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Showing posts from March, 2013

Automatic bookmarking of locations in Emacs

One of the things I find myself doing over and again in Emacs is returning to the last place I was editing a file. Sometimes that's because I've killed a buffer before I should have done (thinking I was finished), sometimes it's because I've exited Emacs and sometimes it's because I simply return to something a day or two later. Since it was incredibly annoying to have to search for the last place I was working I created a simple system in Emacs that automatically remembers where I was and then lets me jump there by hitting C-l (obviously you can choose whatever key binding you like, I choose that because I never use C-l for its real purpose). The automatic bookmarking works by using three Emacs hooks: when kill-buffer-hook or after-save-hook are called it records the current line number of the buffer in an internal hash table; when kill-emacs-hook is called it makes sure that the line number in each current buffer is saved and serializes the hash table to

A simple illustration of Go interfaces

Go 's approach to object orientation is somewhat different to the familiar 'hierarchy of classes'. In place of classes with methods, Go has interfaces . An interface specifies a set of behaviors (functions that can be called). If a Go type has that interface (i.e. has all the functions specified in the interface) then it can be used wherever that interface is required. A commonly used interface in Go is io.Writer . An io.Writer interface is defined as follows in the io package: type Writer interface { Write(p []byte) (n int, err error) } Any user-defined type that has a function with signature  Write(p []byte) (n int, err error) is an io.Writer and can be used wherever an io.Writer is needed. For example, the bufio package can be used to create a buffered version of any io.Writer by passing it to bufio.NewWriter . func NewWriter(wr io.Writer) *Writer bufio.NewWriter 's argument is itself an interface (an io.Writer ), so anything that has the  Write(p [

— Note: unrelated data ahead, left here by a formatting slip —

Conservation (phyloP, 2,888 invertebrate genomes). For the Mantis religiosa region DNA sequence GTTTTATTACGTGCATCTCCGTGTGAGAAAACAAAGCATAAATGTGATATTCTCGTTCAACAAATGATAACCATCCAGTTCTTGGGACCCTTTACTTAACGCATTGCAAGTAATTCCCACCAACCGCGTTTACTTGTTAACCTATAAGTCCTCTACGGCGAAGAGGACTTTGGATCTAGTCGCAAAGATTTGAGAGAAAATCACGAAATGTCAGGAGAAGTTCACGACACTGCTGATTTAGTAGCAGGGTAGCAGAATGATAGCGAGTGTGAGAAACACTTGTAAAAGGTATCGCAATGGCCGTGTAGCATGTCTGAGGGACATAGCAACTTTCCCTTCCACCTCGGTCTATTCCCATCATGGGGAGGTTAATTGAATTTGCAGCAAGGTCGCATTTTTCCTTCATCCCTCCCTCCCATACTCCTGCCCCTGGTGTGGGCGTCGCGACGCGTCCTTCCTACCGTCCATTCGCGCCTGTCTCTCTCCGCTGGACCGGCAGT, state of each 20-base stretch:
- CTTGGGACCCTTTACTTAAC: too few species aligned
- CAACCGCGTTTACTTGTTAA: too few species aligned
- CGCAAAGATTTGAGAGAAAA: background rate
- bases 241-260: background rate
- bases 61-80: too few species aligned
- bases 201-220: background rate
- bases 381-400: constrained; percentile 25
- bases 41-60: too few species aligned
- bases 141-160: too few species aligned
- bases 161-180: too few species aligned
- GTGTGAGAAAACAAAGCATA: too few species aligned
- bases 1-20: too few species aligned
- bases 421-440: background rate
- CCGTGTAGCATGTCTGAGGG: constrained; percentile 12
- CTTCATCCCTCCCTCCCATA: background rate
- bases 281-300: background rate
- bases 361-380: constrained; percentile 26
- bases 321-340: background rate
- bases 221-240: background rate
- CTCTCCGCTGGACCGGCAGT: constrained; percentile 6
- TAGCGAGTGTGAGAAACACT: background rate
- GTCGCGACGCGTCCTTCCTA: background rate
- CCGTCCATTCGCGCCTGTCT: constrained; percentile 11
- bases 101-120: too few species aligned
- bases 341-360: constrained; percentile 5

Some Pig

In the past I've written about writing . In my previous blog post I recommended three books: On Writing Well , by William Zinsser. This book is an example of its own title. It's a delightfully well written book about writing that reads with the slippery ease of a Malcolm Gladwell. It's both enjoyable and informative.  The AP Manual of Style . Although the AP book is about writing for newspapers it is full of useful advice about clarity. The fight for clarity is at the heart of non-fiction. Your goal is not to delight the reader with the breadth of your vocabulary, but to inform them about a subject in which you are claiming to be knowledgeable. News writing has to aim to be succinct, accessible and accurate; those are all good attributes for any non-fiction writing.  The Elements of Style , by Strunk and White. The surprising thing about Strunk and White is that I can pick it up after years and years of owning it and rediscover its lessons. If you only buy one